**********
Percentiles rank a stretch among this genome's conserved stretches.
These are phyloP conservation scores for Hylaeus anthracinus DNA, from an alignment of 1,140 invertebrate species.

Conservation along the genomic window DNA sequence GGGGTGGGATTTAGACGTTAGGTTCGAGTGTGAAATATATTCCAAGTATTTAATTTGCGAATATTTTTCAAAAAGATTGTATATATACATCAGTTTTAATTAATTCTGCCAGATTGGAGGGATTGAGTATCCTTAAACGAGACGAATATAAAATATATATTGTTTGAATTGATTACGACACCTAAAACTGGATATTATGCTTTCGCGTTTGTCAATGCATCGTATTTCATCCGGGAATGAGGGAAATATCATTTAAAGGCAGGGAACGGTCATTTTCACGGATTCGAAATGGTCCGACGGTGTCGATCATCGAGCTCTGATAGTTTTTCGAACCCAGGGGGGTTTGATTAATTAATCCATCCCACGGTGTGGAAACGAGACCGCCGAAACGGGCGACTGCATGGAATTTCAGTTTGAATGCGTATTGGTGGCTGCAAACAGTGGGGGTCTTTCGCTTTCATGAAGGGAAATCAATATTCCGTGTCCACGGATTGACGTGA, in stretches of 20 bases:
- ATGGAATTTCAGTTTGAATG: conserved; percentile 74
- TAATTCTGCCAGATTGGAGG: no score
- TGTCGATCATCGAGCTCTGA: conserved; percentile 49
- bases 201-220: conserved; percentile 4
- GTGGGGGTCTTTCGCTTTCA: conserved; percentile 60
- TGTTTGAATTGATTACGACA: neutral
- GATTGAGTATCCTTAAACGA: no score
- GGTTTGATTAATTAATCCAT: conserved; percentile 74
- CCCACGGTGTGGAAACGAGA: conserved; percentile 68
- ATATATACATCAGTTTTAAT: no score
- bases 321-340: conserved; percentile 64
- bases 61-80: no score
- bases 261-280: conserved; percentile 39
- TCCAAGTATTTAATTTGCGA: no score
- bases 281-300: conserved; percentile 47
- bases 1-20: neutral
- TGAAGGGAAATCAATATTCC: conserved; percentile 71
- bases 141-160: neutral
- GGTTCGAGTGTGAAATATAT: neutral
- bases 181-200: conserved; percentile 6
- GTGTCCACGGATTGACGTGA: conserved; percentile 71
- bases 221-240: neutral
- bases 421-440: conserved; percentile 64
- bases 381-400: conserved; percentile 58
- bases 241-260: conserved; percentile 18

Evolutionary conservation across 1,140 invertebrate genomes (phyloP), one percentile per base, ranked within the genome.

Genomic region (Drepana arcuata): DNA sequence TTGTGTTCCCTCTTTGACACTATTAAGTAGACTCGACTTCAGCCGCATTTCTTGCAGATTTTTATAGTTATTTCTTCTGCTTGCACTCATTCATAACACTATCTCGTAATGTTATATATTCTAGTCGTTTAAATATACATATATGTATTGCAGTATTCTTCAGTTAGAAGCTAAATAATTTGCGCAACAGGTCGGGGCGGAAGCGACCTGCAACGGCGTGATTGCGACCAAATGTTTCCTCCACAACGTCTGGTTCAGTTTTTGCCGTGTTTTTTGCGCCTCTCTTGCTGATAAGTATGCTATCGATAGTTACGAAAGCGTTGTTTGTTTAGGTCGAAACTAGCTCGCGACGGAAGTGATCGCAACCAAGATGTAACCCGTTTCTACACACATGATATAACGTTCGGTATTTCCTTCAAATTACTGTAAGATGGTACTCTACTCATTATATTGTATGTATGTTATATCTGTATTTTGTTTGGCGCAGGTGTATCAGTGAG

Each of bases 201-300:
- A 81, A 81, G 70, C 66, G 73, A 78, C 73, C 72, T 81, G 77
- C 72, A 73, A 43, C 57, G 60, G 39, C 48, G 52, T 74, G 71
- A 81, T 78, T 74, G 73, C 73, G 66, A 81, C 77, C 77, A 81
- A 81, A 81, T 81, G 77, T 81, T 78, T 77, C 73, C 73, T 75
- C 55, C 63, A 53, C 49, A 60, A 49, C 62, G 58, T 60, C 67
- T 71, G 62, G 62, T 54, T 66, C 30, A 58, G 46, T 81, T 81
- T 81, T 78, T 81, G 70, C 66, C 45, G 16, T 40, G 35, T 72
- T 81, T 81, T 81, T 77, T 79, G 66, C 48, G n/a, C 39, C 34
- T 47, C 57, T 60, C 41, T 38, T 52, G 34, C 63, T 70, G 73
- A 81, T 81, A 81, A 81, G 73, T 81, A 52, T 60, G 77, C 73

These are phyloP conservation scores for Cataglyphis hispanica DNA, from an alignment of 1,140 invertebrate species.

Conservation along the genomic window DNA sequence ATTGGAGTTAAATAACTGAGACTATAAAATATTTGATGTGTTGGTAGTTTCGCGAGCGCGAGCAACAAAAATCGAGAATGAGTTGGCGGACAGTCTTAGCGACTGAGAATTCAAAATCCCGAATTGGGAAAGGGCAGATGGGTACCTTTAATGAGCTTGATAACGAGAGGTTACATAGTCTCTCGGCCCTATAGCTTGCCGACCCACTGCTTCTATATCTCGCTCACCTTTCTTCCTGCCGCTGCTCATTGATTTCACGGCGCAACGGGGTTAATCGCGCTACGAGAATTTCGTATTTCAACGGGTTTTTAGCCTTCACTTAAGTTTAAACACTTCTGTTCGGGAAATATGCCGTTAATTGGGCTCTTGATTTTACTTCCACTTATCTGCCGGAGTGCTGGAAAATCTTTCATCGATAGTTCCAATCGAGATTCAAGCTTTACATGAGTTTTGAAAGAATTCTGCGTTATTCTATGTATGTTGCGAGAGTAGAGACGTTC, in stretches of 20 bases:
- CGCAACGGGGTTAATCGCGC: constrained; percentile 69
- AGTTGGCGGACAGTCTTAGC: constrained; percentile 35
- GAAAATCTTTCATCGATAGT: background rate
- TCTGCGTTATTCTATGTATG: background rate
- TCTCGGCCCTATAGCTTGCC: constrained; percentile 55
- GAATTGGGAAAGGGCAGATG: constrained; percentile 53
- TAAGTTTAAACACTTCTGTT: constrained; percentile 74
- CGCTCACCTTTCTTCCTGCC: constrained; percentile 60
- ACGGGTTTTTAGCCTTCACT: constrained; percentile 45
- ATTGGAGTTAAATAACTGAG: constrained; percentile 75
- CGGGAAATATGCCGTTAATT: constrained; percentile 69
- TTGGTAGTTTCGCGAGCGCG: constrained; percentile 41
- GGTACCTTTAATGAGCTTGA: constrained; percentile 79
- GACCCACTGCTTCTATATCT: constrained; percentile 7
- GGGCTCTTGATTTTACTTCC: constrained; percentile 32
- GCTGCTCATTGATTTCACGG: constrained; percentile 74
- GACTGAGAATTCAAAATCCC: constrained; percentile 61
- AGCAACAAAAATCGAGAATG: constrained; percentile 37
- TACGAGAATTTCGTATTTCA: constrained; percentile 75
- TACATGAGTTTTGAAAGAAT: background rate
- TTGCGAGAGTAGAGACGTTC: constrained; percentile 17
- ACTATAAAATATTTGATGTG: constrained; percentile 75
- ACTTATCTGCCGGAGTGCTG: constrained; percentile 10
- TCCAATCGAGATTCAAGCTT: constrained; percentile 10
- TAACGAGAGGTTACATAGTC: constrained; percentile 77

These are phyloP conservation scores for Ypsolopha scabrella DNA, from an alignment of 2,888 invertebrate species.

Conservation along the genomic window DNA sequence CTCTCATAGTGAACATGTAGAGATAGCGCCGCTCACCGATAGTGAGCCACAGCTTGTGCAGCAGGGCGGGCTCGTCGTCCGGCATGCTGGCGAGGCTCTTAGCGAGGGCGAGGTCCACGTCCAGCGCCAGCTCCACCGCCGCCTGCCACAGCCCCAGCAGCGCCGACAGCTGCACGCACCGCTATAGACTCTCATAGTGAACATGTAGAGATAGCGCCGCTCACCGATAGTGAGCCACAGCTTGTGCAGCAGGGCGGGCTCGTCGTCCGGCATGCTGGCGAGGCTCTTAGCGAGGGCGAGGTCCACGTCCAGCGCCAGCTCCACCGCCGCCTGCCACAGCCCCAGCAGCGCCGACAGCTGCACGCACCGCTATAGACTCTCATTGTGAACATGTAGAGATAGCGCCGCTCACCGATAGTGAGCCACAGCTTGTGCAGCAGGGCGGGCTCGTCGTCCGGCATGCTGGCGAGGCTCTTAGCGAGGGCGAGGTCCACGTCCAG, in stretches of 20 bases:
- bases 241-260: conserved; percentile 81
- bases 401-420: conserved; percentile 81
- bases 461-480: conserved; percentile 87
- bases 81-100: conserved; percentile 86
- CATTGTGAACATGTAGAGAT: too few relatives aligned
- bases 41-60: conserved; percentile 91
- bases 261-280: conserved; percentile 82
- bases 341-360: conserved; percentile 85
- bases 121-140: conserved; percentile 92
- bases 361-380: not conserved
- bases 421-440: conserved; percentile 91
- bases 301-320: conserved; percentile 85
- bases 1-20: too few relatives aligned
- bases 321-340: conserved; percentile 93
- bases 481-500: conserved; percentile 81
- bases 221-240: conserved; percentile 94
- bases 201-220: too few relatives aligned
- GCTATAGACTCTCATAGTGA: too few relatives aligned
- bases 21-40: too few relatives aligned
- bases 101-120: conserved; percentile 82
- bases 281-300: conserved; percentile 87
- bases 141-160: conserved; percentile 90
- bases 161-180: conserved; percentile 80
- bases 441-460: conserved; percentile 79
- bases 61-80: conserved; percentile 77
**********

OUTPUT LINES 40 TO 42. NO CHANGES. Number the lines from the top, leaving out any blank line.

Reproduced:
- T 47, C 57, T 60, C 41, T 38, T 52, G 34, C 63, T 70, G 73
- A 81, T 81, A 81, A 81, G 73, T 81, A 52, T 60, G 77, C 73

These are phyloP conservation scores for Cataglyphis hispanica DNA, from an alignment of 1,140 invertebrate species.